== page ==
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What is The History of Ebola?

History of Ebola
History of Ebola

It has been compared to Bubonic plague and AIDS. Formerly referred to as Ebola hemorrhagic fever, Ebola virus disease (EVD) is a severe human illness that is often fatal. There has been quite a stir in recent news reports, and some might even say hysteria. With outbreaks in West Africa, and now cases reported in the United States, Ebola is one of the major topics on many evening news and talk shows. How much is known about this deadly disease varies from one country to the next, but the fact remains that millions in the U.S. know very little about it. Oftentimes, however, it is important to learn as much as possible about a thing in order to overcome our fears of it. Following is information about the history of Ebola, as well as what is being done around the world at present to control and potentially eradicate it.

According to the website of the World Health Organization (WHO), here are some of the key facts regarding Ebola:

  • Ebola is transmitted to people from wild animals.
  • Ebola spreads in humans through human-to-human transmission.
  • The first Ebola, or EVD, outbreaks occurred in Central Africa’s tropical rainforests.
  • The most recent outbreak of Ebola occurred in West Africa, both in rural and urban dwellings.
  • The average fatality rate of the disease is approximately 50 percent; however, rates have varied from 25 percent to as high as 90 percent in past outbreaks.
  • Early care that includes rehydration and symptomatic treatment improves a patient’s survival rate.

EVD first appeared in 1976 during two outbreaks that occurred simultaneously. One of these was in the Sudan. The other occurred in a village in the Democratic Republic of Congo (then Zaire) that lies near the EbolaRiver, from which the disease’s name was derived. These outbreaks reportedly were quickly contained. They affected 318 people and resulted in the deaths of 280 of these patients. The 1976 surge of the disease was traced to contaminated hospital needles. Reports state that only five syringes were used daily to treat all patients. The hospital was closed, and the outbreak was contained quickly thereafter. However, reports also include the fact that community behaviors changed during this outbreak, to which scientists greatly attribute the relatively swift containment of the disease. For instance, traditional burial practices were changed, and this often stopped uncontaminated people from contracting Ebola from those who had already died from it. Today, some of the same scientists who worked to contain the first outbreaks are weighing in again in order to contain its spread.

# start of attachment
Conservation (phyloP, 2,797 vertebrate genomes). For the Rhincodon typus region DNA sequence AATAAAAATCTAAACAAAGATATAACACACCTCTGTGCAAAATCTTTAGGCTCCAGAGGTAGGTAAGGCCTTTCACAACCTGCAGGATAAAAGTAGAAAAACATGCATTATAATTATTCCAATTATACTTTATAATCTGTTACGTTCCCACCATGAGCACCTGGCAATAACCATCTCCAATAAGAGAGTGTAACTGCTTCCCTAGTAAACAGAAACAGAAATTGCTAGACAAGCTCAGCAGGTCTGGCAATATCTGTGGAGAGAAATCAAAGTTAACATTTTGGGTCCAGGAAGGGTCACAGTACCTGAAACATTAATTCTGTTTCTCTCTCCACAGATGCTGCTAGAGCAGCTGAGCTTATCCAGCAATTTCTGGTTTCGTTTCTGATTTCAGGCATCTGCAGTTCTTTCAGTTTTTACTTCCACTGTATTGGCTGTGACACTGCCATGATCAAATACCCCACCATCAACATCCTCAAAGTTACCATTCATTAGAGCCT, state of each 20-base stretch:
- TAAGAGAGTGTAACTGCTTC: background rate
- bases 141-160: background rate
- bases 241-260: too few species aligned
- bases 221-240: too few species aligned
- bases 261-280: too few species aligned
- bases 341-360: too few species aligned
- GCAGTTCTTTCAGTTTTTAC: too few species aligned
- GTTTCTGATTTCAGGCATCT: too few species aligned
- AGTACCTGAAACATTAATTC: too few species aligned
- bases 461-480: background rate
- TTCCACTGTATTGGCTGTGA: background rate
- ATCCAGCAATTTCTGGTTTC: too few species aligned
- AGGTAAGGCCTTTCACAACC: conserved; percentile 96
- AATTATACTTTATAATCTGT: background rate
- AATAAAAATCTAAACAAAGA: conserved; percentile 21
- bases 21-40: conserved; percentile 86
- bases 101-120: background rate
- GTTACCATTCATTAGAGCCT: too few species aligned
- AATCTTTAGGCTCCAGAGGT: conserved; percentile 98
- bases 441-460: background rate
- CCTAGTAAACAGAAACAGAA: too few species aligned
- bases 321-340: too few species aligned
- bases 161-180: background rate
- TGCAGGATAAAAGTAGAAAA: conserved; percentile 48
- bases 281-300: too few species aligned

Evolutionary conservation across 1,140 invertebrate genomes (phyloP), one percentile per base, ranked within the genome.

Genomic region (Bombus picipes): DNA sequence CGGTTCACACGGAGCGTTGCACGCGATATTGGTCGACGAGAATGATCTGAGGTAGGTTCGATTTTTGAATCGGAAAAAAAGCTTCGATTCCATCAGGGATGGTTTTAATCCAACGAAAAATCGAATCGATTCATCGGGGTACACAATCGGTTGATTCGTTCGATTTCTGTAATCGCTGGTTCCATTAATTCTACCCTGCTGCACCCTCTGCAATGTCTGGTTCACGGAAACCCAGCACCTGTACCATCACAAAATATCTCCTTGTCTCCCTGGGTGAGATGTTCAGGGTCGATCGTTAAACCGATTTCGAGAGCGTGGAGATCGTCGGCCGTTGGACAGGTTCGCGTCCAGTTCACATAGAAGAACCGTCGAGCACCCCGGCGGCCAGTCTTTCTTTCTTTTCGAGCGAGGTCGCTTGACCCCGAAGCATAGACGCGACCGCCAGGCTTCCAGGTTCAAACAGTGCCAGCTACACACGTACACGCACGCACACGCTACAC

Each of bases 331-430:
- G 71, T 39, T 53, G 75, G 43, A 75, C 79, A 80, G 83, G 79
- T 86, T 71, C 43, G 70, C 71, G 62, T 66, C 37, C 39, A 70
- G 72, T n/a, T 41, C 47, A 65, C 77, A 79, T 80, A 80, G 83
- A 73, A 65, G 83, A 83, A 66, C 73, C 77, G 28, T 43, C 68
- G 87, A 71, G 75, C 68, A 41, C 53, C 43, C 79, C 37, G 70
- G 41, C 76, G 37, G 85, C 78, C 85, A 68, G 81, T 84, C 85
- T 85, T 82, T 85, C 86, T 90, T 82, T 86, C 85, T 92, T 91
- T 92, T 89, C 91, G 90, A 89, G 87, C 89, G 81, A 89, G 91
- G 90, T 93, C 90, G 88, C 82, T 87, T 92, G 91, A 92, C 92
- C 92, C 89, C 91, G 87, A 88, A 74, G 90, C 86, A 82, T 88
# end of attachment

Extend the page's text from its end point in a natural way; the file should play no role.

Since September 2014, the latest outbreak of Ebola has infected more than 7,400 people, and it has claimed the lives of more than 4,900, the WHO reports. The current outbreak that began in West Africa saw its first cases in March of 2014. This is reported as the largest and most complex outbreak of the disease since its discovery in 1976. In fact, the statistics of the WHO are that there have been more deaths involved in the current Ebola outbreak than all other occurrences combined. Additionally, the disease has spread across land borders to Liberia, Sierra Leone, Nigeria, Senegal, and now to the United States. It is important for all Americans to note that the areas that are the most severely affected are those countries that contain the weakest health systems and infrastructural resources. On August 8, the director-general of the WHO declared the latest Ebola outbreak a ‘Public Health Emergency of International Concern.’

As the medical and scientific communities work tirelessly to learn as much as possible about this deadly disease, including the best and most effective methods of controlling, preventing, and erasing its existence, there are things people can do to aid in its containment. The first step is raising awareness of the risk factors for Ebola infection. Individuals can take preventive measures in order to reduce human-to-human transmission. Some of these factors, according to the WHO, include:

  • Wildlife-to-human transmission from contact with infected monkeys/apes or fruit bats and their consumption of raw meat should be reduced.
  • Animals should always be handled with protective clothing, including gloves.
  • All animal products should be thoroughly cooked before consumed.
  • Protective clothing should be worn when caring for ill patients.
  • Anyone who may have been in contact with someone infected by Ebola should identify him/herself or be identified.

If the only thing we have to fear is fear itself, it would stand to reason that fearing Ebola is not as effective a tool in fighting it as learning as much as possible about its history and prevention. Though an often fatal disease, like other diseases, Ebola can be controlled and erased. In fact, immunological and drug therapies are now under development, according to the WHO. Additionally, potential vaccines are undergoing evaluation. It is important for people to remember that there was a time when humans believed the Black Death would never cease. Today, the plague is a tragic note in history. Through the rigorous medical research currently being conducted, Ebola can prove to be the same.

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